# How to construct a circuit to perform this operation? Is there a general way of getting a circuit from a matrix?

I want to build a circuit that performs the following operation: $$U_f = \left(\begin{array}{cccccccccc} 1 & 0 & 0 & \dots & \dots & \dots & \dots & \dots & \dots & 0 \\ 0 & 1 & 0 & & & & & & & \vdots\\ 0 & 0 & 1 & & & & & & & \vdots \\ \vdots & & & \ddots & & & & & & \vdots \\ \vdots & & & & 0 & 1 & & & & \vdots \\ \vdots & & & & 1 & 0 & & & & \vdots \\ \vdots & & & & & & \ddots & & & \vdots \\ \vdots & & & & & & & 1 & 0 & 0 \\ \vdots & & & & & & & 0 & 1 & 0 \\ 0 & \dots & \dots & \dots & \dots & \dots & \dots & 0 & 0 & 1 \end{array}\right)$$ but I don't know the equivalent gate combination, and I have never seen such a matrix on any book.

So I am curious about how one could build this circuit, and generally, given a matrix, if there is any general procedure of decomposing it in gates or deriving the circuit.

• what is the dimension of the matrix? Because for example if you have two $1$ before and after the central $X$ block, you get a $6\times 6$ matrix, which does not represent an evolution of a many-qubit system, which I'm assuming is the kind of setup you were considering – glS Nov 26 '19 at 10:44

This operation leaves all computational basis states unchanged, except for the $$|0111\dots111\rangle$$ and $$|1000\dots000\rangle$$ states, which it exchanges.

The first thing to do is to make those two states differ in only one bit position. This can be done by applying CNOT operations controlled by one of the differing bit positions targeting all other differing bit positions. We'll do a CNOT from the leftmost bit to all other bits, resulting in:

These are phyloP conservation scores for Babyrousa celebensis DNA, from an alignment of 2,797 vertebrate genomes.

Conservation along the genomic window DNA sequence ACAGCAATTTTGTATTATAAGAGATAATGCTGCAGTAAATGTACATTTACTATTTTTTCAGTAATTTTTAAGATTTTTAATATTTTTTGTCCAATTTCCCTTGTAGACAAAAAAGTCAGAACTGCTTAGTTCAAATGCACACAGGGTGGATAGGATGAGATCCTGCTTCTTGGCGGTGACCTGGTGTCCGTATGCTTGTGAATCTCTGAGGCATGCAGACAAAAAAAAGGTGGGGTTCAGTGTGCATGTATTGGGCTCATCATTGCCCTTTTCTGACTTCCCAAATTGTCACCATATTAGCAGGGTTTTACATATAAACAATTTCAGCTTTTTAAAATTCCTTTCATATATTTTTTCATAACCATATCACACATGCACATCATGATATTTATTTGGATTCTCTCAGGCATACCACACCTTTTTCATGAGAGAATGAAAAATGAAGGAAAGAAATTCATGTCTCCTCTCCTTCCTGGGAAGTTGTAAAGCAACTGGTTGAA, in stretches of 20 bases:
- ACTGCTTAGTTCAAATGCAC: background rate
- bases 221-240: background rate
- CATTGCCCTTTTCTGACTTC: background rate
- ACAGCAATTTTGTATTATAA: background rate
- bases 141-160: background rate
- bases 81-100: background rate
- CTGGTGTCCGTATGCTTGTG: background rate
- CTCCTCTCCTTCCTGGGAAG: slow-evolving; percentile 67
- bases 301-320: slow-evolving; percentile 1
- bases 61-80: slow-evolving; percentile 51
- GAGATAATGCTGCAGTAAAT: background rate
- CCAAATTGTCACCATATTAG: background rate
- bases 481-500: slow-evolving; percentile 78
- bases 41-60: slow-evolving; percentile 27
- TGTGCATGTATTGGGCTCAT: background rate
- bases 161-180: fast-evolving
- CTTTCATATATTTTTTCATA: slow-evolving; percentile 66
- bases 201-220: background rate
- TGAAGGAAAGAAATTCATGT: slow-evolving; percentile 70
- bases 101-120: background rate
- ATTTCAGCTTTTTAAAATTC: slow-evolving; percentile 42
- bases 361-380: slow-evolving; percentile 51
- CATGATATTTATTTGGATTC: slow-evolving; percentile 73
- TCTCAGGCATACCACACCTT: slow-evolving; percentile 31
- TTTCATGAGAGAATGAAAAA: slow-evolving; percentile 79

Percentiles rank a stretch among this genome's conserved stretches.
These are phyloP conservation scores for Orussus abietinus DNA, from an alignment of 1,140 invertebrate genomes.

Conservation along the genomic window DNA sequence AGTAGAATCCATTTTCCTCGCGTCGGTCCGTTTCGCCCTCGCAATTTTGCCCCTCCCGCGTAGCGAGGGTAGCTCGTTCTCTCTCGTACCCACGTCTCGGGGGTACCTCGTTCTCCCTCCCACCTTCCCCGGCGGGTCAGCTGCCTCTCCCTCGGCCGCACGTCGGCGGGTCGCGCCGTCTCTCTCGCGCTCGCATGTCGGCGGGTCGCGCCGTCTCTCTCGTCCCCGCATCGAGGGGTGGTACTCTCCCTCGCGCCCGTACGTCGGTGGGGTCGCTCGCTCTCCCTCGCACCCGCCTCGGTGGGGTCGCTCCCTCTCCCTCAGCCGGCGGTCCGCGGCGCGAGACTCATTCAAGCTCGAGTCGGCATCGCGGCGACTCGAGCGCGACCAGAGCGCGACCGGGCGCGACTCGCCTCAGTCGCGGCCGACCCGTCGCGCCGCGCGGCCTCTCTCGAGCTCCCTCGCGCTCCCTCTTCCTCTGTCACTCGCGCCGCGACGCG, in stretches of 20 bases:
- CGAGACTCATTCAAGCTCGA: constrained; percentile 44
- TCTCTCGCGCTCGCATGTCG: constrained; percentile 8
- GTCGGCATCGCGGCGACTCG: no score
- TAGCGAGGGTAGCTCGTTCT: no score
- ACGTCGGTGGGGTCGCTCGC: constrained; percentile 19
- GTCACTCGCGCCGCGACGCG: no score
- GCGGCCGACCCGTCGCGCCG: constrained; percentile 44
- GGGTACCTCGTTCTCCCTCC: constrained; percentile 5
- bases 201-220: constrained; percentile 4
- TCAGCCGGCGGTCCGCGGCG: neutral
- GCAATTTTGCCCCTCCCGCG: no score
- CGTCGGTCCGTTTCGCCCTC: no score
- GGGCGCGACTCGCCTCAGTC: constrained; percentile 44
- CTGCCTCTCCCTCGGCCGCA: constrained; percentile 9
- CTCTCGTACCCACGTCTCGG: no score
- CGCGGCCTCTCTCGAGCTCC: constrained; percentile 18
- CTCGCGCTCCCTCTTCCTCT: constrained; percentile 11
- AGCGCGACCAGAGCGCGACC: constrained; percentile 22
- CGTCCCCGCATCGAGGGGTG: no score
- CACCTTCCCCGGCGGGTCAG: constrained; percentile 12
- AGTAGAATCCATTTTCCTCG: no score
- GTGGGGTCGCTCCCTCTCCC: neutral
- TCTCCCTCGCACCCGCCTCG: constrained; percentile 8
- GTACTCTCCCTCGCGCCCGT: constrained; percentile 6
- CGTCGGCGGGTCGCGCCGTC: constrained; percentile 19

$$|0111\dots111\rangle \rightarrow |0111\dots111\rangle$$

$$|1000\dots000\rangle \rightarrow |1111\dots111\rangle$$

Now our states differ in only one bit position. The operation that swaps these two states while affecting no others is a CC..CCNOT controlled by all of the bit positions where the bits are the same (with a control type matching that bit) and targeting the differing bit position.

We then repeat the CNOTs from earlier in order to return to the original basis.

The final circuit looks like this: Note that this circuit may be upside down, depending on your bit ordering convention.

We can check it has the right matrix by using Quirk's output display and the state channel duality: I investigated your gate for three different cases:

1) one q-bit: in this case the $$U_f$$ is simply $$X$$

2) two q-bits: state $$|01\rangle$$ is mapped to $$|10\rangle$$ and conversely, otherwise q-bits are unchanged, so the gate implements q-bits swap

3) three or more q-bits: gate $$U_f$$ act like this: state $$|011...1\rangle$$ is mapped to $$|100...0\rangle$$ and conversely. These states are mutually inverse, i.e. to obtain the second one from the first one, it is sufficient to negate all q-bits. The same is true for obtaining the first state from the second one. In all other cases q-bits are unchanged. Thus it is necessary to introduce an indicator that a quantum register is either in state $$|011...1\rangle$$ or $$|100...0\rangle$$. The indicator can be Boolean function $$f = \bar{q_0}q_1...q_{n-1} + q_0\bar{q_1}...\bar{q}_{n-1}$$. It returns $$|1\rangle$$ for states $$|100...0\rangle$$ and $$|011...1\rangle$$, otherwise it returns $$|0\rangle$$. Note, that ancilla q-bits are needed. After calculation of the indicator, the result is stored in ancilla bit, other ancillas are uncomputed and CNOT gates controlled by the result of the function $$f$$ are applied on q-bits $$|q_0\rangle$$, $$|q_1\rangle$$...$$|q_{n-1}\rangle$$.

Please find here a figure of a circuit implementing case 3) for three q-bits. Its expansion for more q-bits is straighforward. Note that I tested the circuit on IBM Q simulator and it works. • You need to uncompute the indicator value in order for the circuit to be correct. – Craig Gidney Nov 26 '19 at 19:12
• @CraigGidney: You are right, I was thinking about this and how to avoid ancillas. It seems that you found better solution, good job. – Martin Vesely Nov 26 '19 at 19:26